Broadband Bravado

Broadband Bravado
Sunday, July 01, 2007
Sunday Business Post
By Cian Ginty

Can wireless broadband providers really deliver on some of the promises now being made, asks Cian Ginty.

Wireless networks have been making some big claims in recent months. While some are saying they will father the first 4G networks in the country, others are promising 100 per cent coverage.

It’s an exciting time to be a wireless customer, but can operators sustain their broadband bravado?

Digiweb claimed it was about to launch the first part of a 4G network. The firm said the first section covering 500 square kilometres would include nine major towns, which will make it “the first 100 per cent broadband enabled region in Ireland’‘.

“Digiweb’s 4G network construction is under way and the first completed region will be announced imminently,” said Colm Piercy, managing director of Digiweb.

“It will deliver the first 500 square kilometres of Ireland which is broadband-enabled from tip to toe. Customers will experience speeds up to 5Mbps while moving at speeds up to 120 km per hour.”

Last month, the Commission for Communications Regulation (ComReg) assigned Digiweb the 088 mobile number previously used by Eircell.

Along with the launch of broadband products based on the wideband digital mobile data service license, Digiweb is due to launch mobile phone services early next year.

“Over the balance of the year and into early 2008, Digiweb will continue the roll out of this exciting new network to reach all regions of the country,” Piercy said.

“It will deliver broadband, voice and media services to personal, mobile, and fixed devices.”

He said Digiweb planned to provide 54 per cent coverage within the next seven months and national coverage for broadband, voice and media services by next summer. This will include personal broadband devices, 4G mobile handsets and office solutions.

Meanwhile, Irish Broadband will be working on expanding its network in Dublin, Cork, Limerick and Waterford and then in towns such as Carlow and Portlaoise.

“We plan to increase the capacity where we already have our network,” said Orla Carroll of Irish Broadband.

“We find that service increases demand in the same broad area.”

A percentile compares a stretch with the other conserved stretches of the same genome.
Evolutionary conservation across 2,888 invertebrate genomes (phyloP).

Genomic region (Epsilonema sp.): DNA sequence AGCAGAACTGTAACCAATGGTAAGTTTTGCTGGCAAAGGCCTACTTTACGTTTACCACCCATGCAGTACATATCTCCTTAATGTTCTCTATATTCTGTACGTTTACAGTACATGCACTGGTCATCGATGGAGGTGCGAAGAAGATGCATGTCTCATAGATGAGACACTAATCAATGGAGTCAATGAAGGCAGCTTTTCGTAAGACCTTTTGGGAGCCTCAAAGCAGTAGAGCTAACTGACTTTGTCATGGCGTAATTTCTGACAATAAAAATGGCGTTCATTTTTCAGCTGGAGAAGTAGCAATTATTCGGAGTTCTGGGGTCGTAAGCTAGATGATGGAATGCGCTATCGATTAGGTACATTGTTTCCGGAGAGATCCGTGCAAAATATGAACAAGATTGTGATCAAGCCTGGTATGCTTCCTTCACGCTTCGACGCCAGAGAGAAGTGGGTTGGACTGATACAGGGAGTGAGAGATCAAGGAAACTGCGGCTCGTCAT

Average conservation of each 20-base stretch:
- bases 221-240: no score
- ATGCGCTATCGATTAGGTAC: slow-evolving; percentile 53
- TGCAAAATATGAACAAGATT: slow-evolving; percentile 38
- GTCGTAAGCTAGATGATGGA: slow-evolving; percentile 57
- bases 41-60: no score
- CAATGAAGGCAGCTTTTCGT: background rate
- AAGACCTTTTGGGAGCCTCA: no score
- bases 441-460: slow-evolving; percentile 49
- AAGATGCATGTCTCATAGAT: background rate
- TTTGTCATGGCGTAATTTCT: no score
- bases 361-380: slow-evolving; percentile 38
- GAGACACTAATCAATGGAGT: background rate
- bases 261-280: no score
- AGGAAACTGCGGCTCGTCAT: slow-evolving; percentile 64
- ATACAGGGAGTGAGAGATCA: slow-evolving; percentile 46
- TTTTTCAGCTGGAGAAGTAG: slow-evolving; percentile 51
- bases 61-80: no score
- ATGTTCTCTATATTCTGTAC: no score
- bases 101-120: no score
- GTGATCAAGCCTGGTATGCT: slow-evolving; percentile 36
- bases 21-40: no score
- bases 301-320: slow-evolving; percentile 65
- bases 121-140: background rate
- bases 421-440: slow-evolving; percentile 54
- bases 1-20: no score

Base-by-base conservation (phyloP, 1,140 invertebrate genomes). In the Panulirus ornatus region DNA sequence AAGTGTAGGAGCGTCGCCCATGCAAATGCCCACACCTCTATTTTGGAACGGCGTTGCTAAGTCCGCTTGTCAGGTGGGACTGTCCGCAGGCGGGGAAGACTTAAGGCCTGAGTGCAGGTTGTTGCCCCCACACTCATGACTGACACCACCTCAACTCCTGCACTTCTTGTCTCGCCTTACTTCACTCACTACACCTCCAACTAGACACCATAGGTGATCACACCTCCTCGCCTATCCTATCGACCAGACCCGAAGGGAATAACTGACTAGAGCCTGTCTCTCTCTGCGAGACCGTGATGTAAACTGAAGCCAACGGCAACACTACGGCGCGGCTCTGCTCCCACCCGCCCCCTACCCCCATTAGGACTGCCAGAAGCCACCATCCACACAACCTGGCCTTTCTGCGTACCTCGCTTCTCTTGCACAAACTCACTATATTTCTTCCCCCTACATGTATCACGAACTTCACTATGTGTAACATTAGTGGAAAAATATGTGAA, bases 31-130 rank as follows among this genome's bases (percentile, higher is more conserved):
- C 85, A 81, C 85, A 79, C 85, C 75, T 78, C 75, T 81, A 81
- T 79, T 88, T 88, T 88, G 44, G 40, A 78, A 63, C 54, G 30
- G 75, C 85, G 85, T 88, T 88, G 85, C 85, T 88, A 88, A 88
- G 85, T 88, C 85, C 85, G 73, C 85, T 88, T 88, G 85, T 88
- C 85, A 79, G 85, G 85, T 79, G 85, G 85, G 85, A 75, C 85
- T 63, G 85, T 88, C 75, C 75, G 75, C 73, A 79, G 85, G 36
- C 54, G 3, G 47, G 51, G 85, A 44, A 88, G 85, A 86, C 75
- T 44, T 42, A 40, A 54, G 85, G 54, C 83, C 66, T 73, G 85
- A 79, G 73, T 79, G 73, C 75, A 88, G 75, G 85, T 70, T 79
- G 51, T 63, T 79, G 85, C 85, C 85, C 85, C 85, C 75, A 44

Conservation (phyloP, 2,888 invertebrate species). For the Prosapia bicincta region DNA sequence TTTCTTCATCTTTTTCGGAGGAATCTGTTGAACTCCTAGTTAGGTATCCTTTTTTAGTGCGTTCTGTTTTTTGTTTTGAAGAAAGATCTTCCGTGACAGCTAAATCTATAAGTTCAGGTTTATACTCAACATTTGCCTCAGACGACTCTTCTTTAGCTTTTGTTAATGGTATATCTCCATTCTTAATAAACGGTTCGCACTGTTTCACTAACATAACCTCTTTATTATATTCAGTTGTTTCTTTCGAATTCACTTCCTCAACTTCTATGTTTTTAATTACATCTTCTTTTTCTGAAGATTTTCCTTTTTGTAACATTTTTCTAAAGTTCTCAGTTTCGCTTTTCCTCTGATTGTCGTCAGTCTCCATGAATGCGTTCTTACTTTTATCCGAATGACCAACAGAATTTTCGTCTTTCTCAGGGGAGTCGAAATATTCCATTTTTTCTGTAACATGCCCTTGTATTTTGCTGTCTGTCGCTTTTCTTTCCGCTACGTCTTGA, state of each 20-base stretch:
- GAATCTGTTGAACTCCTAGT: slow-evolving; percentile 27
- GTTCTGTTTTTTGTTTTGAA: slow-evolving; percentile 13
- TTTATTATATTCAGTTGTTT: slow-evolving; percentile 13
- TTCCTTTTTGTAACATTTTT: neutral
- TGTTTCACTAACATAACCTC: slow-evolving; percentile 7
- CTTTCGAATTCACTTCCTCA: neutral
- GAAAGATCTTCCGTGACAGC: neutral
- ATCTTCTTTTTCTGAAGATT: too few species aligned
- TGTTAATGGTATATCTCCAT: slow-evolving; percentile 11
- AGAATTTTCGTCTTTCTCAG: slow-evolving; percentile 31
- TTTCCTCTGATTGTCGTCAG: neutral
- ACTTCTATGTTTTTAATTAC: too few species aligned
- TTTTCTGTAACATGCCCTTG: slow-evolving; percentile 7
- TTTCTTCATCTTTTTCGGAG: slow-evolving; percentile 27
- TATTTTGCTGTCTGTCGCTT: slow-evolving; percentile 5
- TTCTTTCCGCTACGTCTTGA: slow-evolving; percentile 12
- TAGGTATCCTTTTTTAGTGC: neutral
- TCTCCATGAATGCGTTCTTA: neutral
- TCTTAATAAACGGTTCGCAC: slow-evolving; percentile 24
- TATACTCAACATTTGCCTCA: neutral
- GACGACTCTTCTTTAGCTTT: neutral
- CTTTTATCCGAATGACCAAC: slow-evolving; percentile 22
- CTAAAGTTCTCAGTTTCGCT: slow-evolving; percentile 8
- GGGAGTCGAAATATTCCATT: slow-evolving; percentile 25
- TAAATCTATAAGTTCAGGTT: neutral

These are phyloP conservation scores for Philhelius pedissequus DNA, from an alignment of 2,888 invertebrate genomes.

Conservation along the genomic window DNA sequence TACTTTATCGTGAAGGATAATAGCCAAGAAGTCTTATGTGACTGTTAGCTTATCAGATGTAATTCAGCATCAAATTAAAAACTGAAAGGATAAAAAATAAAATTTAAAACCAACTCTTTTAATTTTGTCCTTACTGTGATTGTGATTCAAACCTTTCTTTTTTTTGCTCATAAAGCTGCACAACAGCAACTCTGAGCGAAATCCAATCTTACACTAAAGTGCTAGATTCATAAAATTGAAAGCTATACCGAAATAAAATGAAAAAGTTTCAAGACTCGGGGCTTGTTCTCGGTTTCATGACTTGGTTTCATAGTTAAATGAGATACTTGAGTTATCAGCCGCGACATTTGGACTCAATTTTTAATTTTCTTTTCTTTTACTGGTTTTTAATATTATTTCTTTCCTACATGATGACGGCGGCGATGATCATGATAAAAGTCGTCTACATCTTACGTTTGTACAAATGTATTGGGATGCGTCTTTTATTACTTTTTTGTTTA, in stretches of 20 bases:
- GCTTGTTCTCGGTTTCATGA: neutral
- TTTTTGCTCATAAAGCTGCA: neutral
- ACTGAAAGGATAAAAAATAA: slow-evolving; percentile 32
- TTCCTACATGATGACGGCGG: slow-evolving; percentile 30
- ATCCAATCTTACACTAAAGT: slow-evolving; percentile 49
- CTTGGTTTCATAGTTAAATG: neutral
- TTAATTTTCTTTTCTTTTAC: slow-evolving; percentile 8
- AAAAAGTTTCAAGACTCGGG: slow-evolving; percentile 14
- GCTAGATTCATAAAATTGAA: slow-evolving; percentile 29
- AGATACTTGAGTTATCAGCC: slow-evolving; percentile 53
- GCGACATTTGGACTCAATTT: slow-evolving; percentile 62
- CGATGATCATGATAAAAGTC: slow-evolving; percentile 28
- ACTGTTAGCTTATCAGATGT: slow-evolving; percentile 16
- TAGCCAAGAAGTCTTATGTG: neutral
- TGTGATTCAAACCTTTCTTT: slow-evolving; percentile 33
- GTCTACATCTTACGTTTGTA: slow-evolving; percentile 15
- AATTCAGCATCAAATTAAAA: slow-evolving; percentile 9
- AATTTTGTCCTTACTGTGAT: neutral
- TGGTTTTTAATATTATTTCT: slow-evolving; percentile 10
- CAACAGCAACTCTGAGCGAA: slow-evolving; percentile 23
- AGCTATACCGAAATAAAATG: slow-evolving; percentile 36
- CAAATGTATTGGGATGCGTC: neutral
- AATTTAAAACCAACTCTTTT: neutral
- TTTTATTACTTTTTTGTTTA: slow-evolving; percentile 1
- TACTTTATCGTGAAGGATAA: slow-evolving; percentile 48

Irish Broadband launched voice-over internet protocol (VoIP) services before Christmas. Carroll said the company was getting ready to launch more services.

“The aim is to finally tie off the phone line and line rental issue,” she said.

“People are realising that they cannot only get rid of line rental, but experience huge call savings.”

As for mobile phone operators, Irish Broadband doesn’t see the mobile firms’ 3G data services offering a threat.

“You could say they are encroaching on our market, but we’re encroaching on their market in the sense that we provide a voice service,” Carroll said. “We also provide a mobile voice service in our Go card.

“We welcome the mobile market because it’s a very big market. If people now start getting used to using broadband on the go that can only benefit us in years to come. I think in a sense the mobile operators have a greater fear of wireless broadband and what wimax [worldwide interoperability for microwave access] can offer in the future.”

Digiweb takes a similar view.

“Mobile phone operators are experiencing a rapid erosion of their revenues as competition and new technologies bite hard,” Piercy said.

“And it’s entirely understandable that they will seek alternative uses for their networks.

“In a country which lags behind the rest of Europe in terms of broadband availability and take-up and with such a poor copper network, any alternatives are welcome. So it’s a case of all hands to the wheel to address this national embarrassment.”

Piercy said 3G data services were still based on dial-up protocols and not true always-on broadband products. He said with wide fluctuations of speed and latency, mobile companies’ 3G services were unpredictable.

“Traditional mobile phone operators are scrambling for alternative revenue sources,” he said.

“But while they struggle with legacy protocols they simply cannot match the emerging built-for-purpose networks of today’s wireless operators.

“This is regardless of whether the operator is OFDM [orthogonal frequency-division multiplexing] or Wimax, or one of the new breed of next generation mobile IP [internet protocol] networks.”

Piercy said Digiweb’s launch of the first 4G network would bring it into direct competition with the large mobile phone operators.

“The main difference will be that Digiweb is deploying a next generation mobile IP network, the holy grail for today’s telecoms provider. The large mobile phone operators are likely to be extremely concerned and the services about to be launched will do absolutely nothing to allay those fears.”

Meanwhile, Fran Rooney, executive chairman of Ice Broadband, said there had been “misinterpretation’‘ of claims that it would cover “every square kilometre’‘ Using Motorola mesh wireless technology.

Rooney said the firm would roll out coverage right around the country, but not “100 per cent coverage. What we are actually saying is that we are going to roll out right around the country. Obviously we can’t say 100 per cent, or that we’d be on Achill Island, for example. Basically, we’ll have major parts of Ireland covered in the next few months.”

Using Limerick as an example, Rooney said Ice would be looking at towns around the city rather then the city itself.

“The other operators are actually working in the cities,” he said.

“We’re not working in the cities, we’re taking the large towns outside the cities. We’re looking at the rural areas which have been neglected to date.”

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